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close this bookAgenda for Action: Background Materials to the 4rth World Conference on Women (UNAIDS, 1995, 9 p.)
View the documentSummary
View the documentIntroduction
View the documentHow HIV/AIDS is spreading among women
View the documentEconomic subordination leads to HIV vulnerability
View the documentFemale biological vulnerability to HIV
View the documentImpact of HIV/AIDS on women
View the documentResponding to reality: agenda for action
View the documentDr Eka Esu Williams, Nigeria
View the documentReducing the vulnerability of women to HIV/AIDS
View the documentReducing the impact of HIV/AIDS on women
View the documentCaring for women with HIV/AIDS
View the documentConclusion
View the documentAnnex

Introduction

In the space of just one decade, AIDS has turned into a pandemic affecting millions of men, women and children on all continents. WHO estimates that 4.5 million AIDS cases had occurred by late 1994 and foresees that this cumulative total will triple by the year 2000. The number of people infected with HIV the virus that can lead to AIDS is much greater. According to WHOs conservative estimates, as of late 1994 more than 18 million adults and over 1.5 million infants have been infected with HIV since the start of the pandemic (Figure 1). By the year 2000, there will be an estimated 3040 million infections.

1. To what extent has the epidemic affected women? Enormously. A decade ago women seemed to be on the periphery of the epidemic. Today they are at the centre of concern. WHO estimates that almost half of all newly infected adults are women. This means that the number of women acquiring HIV each year cannot be counted in the thousands, or even in the hundreds of thousands. In 1994, more than one million women were newly infected. Already, 78 million women have been infected with HIV worldwide (Figure 2) and this figure is rapidly growing. Estimates are that over 14 million women will have become infected with HIV by the year 2000, and about four million of them will have died.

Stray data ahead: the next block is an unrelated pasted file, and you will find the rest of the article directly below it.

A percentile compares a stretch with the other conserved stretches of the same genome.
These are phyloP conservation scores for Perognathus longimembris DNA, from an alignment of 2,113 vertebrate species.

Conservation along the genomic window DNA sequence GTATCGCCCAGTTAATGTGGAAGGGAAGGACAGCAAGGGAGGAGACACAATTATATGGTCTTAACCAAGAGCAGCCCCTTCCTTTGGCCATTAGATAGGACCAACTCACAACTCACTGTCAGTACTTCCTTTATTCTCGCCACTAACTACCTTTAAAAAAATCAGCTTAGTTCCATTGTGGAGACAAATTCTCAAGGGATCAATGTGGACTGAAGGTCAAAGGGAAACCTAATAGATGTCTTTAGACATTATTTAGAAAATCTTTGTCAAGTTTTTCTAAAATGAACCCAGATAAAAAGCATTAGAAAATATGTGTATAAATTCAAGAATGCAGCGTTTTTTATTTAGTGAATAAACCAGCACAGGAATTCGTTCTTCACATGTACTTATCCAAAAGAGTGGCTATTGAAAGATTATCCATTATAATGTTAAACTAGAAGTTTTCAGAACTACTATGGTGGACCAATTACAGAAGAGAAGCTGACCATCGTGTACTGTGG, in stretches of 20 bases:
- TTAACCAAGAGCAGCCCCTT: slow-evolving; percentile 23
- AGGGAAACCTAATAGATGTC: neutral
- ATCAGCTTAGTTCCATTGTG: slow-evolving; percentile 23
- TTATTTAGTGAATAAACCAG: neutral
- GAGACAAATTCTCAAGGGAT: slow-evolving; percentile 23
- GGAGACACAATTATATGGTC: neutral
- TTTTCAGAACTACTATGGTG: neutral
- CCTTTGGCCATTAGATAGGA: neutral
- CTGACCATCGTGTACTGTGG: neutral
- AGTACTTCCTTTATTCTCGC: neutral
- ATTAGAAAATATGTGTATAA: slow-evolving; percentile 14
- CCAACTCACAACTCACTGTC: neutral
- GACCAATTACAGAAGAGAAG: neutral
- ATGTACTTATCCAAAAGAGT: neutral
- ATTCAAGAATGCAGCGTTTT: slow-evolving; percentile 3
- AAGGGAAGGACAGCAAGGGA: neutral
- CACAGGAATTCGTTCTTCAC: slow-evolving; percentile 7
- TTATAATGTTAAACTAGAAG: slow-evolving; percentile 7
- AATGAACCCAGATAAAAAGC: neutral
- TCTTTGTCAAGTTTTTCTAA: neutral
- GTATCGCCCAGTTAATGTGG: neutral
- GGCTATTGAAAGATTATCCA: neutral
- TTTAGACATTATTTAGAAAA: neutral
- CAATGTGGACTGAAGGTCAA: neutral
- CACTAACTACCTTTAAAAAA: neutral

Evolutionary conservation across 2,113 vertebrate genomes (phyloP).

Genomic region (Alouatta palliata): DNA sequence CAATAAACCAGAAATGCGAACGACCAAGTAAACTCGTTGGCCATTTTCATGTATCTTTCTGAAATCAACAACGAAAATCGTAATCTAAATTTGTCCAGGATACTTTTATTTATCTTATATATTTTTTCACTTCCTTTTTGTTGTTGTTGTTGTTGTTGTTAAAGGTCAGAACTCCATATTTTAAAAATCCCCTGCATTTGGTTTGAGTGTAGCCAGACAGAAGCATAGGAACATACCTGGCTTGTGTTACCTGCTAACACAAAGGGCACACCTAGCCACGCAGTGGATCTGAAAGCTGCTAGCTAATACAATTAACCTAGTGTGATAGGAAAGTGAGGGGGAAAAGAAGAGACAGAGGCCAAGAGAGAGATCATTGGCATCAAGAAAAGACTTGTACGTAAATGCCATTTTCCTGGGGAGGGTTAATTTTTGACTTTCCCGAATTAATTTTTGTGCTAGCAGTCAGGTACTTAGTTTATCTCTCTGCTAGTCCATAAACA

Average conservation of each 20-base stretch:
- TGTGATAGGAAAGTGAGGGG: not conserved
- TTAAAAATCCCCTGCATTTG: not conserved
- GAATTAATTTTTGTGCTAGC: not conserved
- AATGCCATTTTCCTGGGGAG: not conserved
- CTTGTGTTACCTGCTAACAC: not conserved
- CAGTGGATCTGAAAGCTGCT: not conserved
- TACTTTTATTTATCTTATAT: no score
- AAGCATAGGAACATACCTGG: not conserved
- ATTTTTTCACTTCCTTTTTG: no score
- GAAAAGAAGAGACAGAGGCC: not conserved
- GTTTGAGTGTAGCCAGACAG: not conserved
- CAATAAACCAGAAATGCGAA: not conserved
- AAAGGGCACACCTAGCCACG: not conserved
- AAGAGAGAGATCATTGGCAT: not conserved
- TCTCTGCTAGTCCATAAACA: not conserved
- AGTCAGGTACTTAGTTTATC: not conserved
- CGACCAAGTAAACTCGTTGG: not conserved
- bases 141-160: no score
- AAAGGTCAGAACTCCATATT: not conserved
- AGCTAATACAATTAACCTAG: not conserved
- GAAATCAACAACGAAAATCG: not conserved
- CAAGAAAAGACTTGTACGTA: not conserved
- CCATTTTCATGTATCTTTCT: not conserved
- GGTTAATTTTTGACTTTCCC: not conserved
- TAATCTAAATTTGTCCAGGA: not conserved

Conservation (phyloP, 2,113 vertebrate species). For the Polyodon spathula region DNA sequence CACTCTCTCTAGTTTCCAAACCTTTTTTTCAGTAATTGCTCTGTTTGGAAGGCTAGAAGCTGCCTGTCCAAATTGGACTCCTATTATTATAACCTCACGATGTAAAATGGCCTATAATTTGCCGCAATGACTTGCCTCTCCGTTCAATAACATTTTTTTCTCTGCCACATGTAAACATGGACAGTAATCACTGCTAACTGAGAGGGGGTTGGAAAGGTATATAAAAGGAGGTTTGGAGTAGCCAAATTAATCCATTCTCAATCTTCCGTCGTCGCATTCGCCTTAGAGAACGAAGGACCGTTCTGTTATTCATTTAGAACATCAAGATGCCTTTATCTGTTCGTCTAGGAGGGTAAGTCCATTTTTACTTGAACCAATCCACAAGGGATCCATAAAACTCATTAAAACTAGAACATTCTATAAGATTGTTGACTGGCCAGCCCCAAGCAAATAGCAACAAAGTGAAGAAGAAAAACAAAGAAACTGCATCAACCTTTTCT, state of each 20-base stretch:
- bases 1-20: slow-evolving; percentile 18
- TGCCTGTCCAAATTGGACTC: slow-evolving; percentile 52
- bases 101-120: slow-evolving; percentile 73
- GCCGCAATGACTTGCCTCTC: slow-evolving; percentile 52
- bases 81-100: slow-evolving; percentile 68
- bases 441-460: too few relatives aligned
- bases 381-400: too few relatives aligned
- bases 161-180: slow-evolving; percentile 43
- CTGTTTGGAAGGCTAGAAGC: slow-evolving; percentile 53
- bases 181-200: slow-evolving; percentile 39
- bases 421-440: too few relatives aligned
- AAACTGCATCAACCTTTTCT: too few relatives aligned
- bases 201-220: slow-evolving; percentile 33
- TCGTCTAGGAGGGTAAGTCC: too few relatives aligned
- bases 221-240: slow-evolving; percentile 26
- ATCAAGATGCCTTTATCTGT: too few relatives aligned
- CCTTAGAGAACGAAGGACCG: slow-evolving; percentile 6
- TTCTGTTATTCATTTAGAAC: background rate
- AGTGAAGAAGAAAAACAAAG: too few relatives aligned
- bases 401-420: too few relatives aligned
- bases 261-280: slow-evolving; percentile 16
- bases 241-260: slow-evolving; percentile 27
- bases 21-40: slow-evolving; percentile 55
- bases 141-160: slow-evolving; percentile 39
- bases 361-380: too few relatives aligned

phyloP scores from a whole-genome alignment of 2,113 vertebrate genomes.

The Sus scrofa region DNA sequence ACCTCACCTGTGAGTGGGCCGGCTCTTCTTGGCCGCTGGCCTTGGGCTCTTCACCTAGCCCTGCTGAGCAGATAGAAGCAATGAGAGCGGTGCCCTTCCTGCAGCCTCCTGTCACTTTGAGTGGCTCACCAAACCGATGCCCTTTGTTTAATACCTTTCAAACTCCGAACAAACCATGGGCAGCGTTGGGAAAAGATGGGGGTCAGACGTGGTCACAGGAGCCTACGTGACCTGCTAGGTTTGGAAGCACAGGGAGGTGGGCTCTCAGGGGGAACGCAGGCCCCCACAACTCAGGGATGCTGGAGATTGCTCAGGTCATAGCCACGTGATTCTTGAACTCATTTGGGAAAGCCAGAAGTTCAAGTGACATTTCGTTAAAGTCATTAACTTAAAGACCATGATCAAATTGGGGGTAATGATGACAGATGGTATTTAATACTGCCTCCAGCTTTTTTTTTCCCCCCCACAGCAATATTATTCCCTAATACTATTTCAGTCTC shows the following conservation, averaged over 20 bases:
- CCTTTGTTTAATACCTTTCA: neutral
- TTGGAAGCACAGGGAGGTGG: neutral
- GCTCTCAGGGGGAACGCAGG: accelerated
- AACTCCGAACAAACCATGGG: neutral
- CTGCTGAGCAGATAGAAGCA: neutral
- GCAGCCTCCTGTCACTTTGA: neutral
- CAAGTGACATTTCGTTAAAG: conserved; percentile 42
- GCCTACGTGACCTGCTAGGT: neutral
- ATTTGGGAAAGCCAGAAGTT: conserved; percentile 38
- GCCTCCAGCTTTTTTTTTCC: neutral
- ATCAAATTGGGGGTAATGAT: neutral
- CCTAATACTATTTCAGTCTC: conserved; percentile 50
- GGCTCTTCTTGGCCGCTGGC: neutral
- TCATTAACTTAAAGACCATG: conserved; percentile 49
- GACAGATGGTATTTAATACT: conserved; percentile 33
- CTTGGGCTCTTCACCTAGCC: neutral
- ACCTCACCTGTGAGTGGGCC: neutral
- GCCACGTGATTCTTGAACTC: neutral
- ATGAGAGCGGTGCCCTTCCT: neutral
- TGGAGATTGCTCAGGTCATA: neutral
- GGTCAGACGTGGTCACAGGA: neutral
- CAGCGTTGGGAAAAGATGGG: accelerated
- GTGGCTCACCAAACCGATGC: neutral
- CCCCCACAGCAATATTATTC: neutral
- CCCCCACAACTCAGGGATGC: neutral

2. Among both men and women, the hardest-hit group is youth. WHO estimates that half of all infections to date have been in 1524-year-olds. However, in nearly all parts of the world, the peak age of infection is lower in girls than boys. In many countries, 60% of all new HIV infections are among 15-24 year-olds, with a female to male ratio of two to one. An analysis of reported AIDS data from several African and Asian countries suggests that young women under 25 account for nearly 30% of female AIDS cases and young men for approximately 15% of male cases.

3. As infections in women rise, so do infections in the infants born to them. To date, these total about 1.5 million, of whom more than half a million have already developed AIDS. Overall, about one-third of babies born to HIV-infected mothers become infected themselves.

4. The route of transmission to women is overwhelmingly through heterosexual intercourse (see Annex). In most developing countries, heterosexual transmission has predominated from the outset. In industrialized countries, where homosexual contact and needle-sharing used to account for nearly all infections, there is an ominous rise in heterosexual transmission. The result is a growing AIDS burden in women. Everywhere, people who have unprotected sex with many partners are at especially high risk. But it is important to remember that as local epidemics mature, the net of infection is cast wider and wider, drawing in women with only one sex partner. In many countries throughout the world, pregnant women attending antenatal clinics are showing a high prevalence of infection. Studies of women attending antenatal clinics find that many are monogamous and have been infected by their one partner their husband.

5. The sexual and economic subordination of women fuels the HIV/AIDS pandemic. In order break the cycle of neglect which affects women across their life span and across generations, it is essential to undertake actions which will allow women to make informed choices and enable them to improve the quality of their lives. Given the growing dimensions of the HIV/AIDS pandemic, the need for change is literally a matter of life or death.